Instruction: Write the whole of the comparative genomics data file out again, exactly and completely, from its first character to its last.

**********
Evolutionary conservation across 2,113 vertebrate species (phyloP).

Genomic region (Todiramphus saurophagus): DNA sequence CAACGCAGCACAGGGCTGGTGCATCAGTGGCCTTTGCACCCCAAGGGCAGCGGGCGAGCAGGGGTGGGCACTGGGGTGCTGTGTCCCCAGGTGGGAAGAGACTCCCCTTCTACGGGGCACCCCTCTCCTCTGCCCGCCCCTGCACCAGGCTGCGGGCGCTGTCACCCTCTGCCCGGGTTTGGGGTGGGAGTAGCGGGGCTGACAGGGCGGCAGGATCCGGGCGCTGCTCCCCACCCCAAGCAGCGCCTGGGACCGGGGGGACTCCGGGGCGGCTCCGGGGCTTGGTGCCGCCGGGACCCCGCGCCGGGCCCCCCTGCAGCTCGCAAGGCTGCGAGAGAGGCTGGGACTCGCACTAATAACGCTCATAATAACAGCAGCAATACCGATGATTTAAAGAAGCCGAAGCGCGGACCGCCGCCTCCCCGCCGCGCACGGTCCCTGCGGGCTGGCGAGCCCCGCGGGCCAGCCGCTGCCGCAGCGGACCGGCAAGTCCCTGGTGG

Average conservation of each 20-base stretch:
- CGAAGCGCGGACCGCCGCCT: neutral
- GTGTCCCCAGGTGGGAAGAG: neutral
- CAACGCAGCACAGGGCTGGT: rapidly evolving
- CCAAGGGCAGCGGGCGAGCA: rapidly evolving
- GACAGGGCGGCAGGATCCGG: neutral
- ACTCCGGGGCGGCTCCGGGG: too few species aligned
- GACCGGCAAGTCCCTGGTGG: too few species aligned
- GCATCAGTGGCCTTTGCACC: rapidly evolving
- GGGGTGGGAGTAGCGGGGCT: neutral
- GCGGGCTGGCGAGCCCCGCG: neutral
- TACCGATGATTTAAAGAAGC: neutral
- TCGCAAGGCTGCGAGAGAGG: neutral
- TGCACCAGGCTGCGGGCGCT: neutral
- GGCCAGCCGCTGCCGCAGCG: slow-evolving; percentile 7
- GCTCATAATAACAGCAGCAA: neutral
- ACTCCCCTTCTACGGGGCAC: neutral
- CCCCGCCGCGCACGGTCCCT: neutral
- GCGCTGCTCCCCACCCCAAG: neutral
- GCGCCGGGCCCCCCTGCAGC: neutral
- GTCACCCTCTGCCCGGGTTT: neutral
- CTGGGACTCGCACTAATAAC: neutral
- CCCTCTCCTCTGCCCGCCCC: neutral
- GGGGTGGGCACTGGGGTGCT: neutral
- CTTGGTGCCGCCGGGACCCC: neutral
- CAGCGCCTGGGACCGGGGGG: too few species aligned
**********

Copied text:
Evolutionary conservation across 2,113 vertebrate species (phyloP).

Genomic region (Todiramphus saurophagus): DNA sequence CAACGCAGCACAGGGCTGGTGCATCAGTGGCCTTTGCACCCCAAGGGCAGCGGGCGAGCAGGGGTGGGCACTGGGGTGCTGTGTCCCCAGGTGGGAAGAGACTCCCCTTCTACGGGGCACCCCTCTCCTCTGCCCGCCCCTGCACCAGGCTGCGGGCGCTGTCACCCTCTGCCCGGGTTTGGGGTGGGAGTAGCGGGGCTGACAGGGCGGCAGGATCCGGGCGCTGCTCCCCACCCCAAGCAGCGCCTGGGACCGGGGGGACTCCGGGGCGGCTCCGGGGCTTGGTGCCGCCGGGACCCCGCGCCGGGCCCCCCTGCAGCTCGCAAGGCTGCGAGAGAGGCTGGGACTCGCACTAATAACGCTCATAATAACAGCAGCAATACCGATGATTTAAAGAAGCCGAAGCGCGGACCGCCGCCTCCCCGCCGCGCACGGTCCCTGCGGGCTGGCGAGCCCCGCGGGCCAGCCGCTGCCGCAGCGGACCGGCAAGTCCCTGGTGG

Average conservation of each 20-base stretch:
- CGAAGCGCGGACCGCCGCCT: neutral
- GTGTCCCCAGGTGGGAAGAG: neutral
- CAACGCAGCACAGGGCTGGT: rapidly evolving
- CCAAGGGCAGCGGGCGAGCA: rapidly evolving
- GACAGGGCGGCAGGATCCGG: neutral
- ACTCCGGGGCGGCTCCGGGG: too few species aligned
- GACCGGCAAGTCCCTGGTGG: too few species aligned
- GCATCAGTGGCCTTTGCACC: rapidly evolving
- GGGGTGGGAGTAGCGGGGCT: neutral
- GCGGGCTGGCGAGCCCCGCG: neutral
- TACCGATGATTTAAAGAAGC: neutral
- TCGCAAGGCTGCGAGAGAGG: neutral
- TGCACCAGGCTGCGGGCGCT: neutral
- GGCCAGCCGCTGCCGCAGCG: slow-evolving; percentile 7
- GCTCATAATAACAGCAGCAA: neutral
- ACTCCCCTTCTACGGGGCAC: neutral
- CCCCGCCGCGCACGGTCCCT: neutral
- GCGCTGCTCCCCACCCCAAG: neutral
- GCGCCGGGCCCCCCTGCAGC: neutral
- GTCACCCTCTGCCCGGGTTT: neutral
- CTGGGACTCGCACTAATAAC: neutral
- CCCTCTCCTCTGCCCGCCCC: neutral
- GGGGTGGGCACTGGGGTGCT: neutral
- CTTGGTGCCGCCGGGACCCC: neutral
- CAGCGCCTGGGACCGGGGGG: too few species aligned